Top 10 Biggest Engines Available in 2016
Bigger is always better, right? Why have just enough when you can treat yourself to MORE?
So go ahead, have an extra scoop of ice cream, stay up two hours later than normal, and grab another beer; you know you want to.
When it comes to cars, should you be forced to make do with some malnourished base engine? No, of course not! You crave an uplevel offering with more displacement, more horsepower, more performance, and more refinement, plus, you probably deserve it.
In spite of the downsizing trend that’s so prevalent these days, there are still plenty of big-cubic-inch engines out there, ones that are sure to give your neighbors displacement envy. Here’s a list with 10 of the largest automotive engines available today.
10. Ferrari F12 TDF, 6.3-liter V12
First up, we start with Ferrari’s gargantuan 6.3-liter V12. In the ultra-high-performance F12 TDF, it puts out a Le Mans-grade 770 horsepower and 519 lb-ft of torque, revving to nearly 9,000 rpm. That’s enough kibbles and bits to propel this car to 60 miles an hour in less than three seconds. Color us amazed. Less powerful versions of this engines are also used in the GTC4 Lusso and F12 Berlinetta.
9. Audi A8 L W12, 6.3-liter W12
Audi’s flagship A8 sedan can be ordered with several different engines including a large-displacement W12. No, that’s not a typo, it really is a “W” configuration; think of it as two “V” engines joined together at a common crankshaft. Engineering intricacies aside, with direct fuel injection and more valves than we can count, it puts out 500 horses and 463 lb-ft of twist. With an eight-speed automatic transmission and quattro all-wheel drive, it can propel this extended-length sedan to 60 miles an hour in just 4.4 seconds.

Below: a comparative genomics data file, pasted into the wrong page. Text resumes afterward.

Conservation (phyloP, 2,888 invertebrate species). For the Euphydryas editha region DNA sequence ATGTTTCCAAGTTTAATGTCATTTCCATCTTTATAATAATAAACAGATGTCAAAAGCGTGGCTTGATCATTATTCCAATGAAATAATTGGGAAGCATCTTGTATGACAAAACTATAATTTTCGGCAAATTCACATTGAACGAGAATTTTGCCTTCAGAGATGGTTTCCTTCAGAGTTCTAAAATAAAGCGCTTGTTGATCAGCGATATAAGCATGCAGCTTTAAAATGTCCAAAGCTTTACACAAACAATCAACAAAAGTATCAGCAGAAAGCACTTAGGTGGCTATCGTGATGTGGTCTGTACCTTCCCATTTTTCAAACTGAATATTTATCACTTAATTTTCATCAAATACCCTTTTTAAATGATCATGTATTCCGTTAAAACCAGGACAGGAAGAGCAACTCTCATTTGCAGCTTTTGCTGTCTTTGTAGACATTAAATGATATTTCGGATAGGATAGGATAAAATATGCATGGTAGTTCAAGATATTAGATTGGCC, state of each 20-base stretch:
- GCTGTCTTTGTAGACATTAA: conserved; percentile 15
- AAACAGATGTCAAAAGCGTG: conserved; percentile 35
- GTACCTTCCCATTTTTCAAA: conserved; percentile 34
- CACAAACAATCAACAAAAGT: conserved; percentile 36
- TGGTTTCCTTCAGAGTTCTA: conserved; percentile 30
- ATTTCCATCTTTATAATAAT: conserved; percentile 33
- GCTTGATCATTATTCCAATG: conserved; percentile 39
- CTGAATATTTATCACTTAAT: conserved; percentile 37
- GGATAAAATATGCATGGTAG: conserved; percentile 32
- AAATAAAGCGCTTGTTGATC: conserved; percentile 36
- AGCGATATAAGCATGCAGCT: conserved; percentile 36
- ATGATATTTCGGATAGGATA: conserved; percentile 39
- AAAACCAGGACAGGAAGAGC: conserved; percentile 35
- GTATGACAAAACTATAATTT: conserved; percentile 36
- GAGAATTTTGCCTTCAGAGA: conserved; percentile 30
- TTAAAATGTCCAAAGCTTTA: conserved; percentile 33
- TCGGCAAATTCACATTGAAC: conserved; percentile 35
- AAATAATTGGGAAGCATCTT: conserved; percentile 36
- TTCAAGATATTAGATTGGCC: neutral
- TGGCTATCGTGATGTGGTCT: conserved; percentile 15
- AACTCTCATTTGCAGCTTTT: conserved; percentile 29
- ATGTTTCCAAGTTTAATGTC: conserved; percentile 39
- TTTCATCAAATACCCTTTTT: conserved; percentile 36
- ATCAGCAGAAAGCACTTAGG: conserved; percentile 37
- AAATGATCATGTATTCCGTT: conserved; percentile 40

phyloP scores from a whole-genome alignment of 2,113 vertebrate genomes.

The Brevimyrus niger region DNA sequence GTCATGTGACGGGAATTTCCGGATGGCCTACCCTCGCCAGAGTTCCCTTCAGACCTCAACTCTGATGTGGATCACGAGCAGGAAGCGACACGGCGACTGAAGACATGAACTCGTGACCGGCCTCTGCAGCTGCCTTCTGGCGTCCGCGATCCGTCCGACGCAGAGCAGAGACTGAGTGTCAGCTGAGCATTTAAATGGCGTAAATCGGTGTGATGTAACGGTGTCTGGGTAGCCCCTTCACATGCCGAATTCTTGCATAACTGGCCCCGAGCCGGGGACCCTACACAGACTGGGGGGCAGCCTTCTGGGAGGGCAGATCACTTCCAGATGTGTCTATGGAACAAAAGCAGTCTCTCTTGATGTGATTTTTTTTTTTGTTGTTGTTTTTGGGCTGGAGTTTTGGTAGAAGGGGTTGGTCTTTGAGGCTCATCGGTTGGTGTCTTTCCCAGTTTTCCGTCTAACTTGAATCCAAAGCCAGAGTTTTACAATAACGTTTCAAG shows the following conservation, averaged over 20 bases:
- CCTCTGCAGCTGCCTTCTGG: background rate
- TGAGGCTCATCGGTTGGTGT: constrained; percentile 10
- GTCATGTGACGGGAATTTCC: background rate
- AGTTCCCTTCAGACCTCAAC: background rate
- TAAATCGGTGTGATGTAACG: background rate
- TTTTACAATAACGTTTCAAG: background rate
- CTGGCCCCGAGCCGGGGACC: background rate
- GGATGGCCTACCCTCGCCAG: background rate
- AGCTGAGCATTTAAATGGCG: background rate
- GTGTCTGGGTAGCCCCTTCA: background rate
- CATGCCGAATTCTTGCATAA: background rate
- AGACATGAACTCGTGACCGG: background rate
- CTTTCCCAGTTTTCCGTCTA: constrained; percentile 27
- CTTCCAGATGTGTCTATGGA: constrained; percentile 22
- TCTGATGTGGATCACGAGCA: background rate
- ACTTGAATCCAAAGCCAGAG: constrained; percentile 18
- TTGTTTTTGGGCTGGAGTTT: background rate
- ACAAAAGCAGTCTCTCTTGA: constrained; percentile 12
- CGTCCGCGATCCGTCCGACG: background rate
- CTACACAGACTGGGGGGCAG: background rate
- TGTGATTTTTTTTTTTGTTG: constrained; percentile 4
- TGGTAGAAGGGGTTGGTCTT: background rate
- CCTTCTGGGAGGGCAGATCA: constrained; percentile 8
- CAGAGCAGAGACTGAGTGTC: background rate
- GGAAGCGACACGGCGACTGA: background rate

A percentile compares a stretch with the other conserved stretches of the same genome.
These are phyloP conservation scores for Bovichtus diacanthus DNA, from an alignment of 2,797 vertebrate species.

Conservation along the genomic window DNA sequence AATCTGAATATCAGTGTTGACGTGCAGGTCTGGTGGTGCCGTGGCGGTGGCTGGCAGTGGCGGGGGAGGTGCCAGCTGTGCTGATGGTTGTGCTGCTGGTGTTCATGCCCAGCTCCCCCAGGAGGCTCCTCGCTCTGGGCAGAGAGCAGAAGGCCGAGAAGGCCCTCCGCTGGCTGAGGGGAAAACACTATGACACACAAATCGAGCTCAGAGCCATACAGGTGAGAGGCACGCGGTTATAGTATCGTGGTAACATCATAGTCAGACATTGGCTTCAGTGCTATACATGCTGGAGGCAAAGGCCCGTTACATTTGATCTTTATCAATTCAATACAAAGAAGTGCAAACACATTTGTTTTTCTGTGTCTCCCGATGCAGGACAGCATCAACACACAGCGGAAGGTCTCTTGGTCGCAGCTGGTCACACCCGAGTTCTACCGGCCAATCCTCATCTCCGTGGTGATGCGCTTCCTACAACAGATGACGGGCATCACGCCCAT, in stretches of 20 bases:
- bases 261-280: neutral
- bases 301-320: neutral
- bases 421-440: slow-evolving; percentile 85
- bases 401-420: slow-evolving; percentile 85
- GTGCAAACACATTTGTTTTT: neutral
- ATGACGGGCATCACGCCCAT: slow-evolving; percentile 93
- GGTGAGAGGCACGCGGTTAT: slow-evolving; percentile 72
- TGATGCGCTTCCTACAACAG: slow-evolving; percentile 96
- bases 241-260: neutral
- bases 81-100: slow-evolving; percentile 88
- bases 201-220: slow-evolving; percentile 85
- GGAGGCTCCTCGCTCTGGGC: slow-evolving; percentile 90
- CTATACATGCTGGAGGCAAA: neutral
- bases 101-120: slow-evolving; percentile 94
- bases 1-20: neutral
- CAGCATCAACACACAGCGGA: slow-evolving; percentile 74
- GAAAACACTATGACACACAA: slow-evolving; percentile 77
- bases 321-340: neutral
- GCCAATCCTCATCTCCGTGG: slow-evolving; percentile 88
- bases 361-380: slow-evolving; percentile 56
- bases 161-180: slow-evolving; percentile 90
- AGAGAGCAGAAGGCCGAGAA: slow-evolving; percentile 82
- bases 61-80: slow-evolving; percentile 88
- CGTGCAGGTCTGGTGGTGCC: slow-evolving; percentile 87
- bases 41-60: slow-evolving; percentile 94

8. Lamborghini Centenario, 6.5-liter V12
But how about something more exotic than a fancy four-door? Well, Lamborghini‘s Centenario looks about as fast as a NASA rocket and it ought to be able to out run one as well, thanks to a massive 6.5-liter V12 mounted midship. This dozen-cylinder unit puts out 759 horsepower and 507 lb-ft of torque, which is crazy! This engine is also offered in the Aventador where it makes slightly less power.
7. Chevy Silverado Heavy Duty/GMC Sierra Heavy Duty, 6.6-liter Duramax diesel
Another gigantic engine is found under the hoods of General Motors’ hard working heavy-duty pickup trucks. The company’s famed 6.6-liter Duramax diesel displaces a whopping 6.6-liters, that’s 403 cubic inches in old-school measure. But there’s nothing outdated about this engine’s performance. It delivers an impressive 397 horsepower and 765 lb-ft of tire-smoking torque.
6. Ford 6.7-liter PowerStroke diesel, Ram 6.7-liter Cummins diesel
Next up, a couple more diesels! The latest incarnations of both Ford’s PowerStroke and Ram truck’s Cummins engines displace 6.7 liters. Each one offers plenty of compression-ignition fury, though in different ways. The Ford uses a V8 configuration, while Cummins opted to put six pots in a row. In any event, the Power Stroke puts out 440 horsepower and 860 lb-ft of twist, while the mighty Cummins, in its most potent form, delivers a stable of 385 ponies along with with a best-in-class 900 lb-ft of basement-level torque.
5. Rolls-Royce Phantom – 6.749-liter V12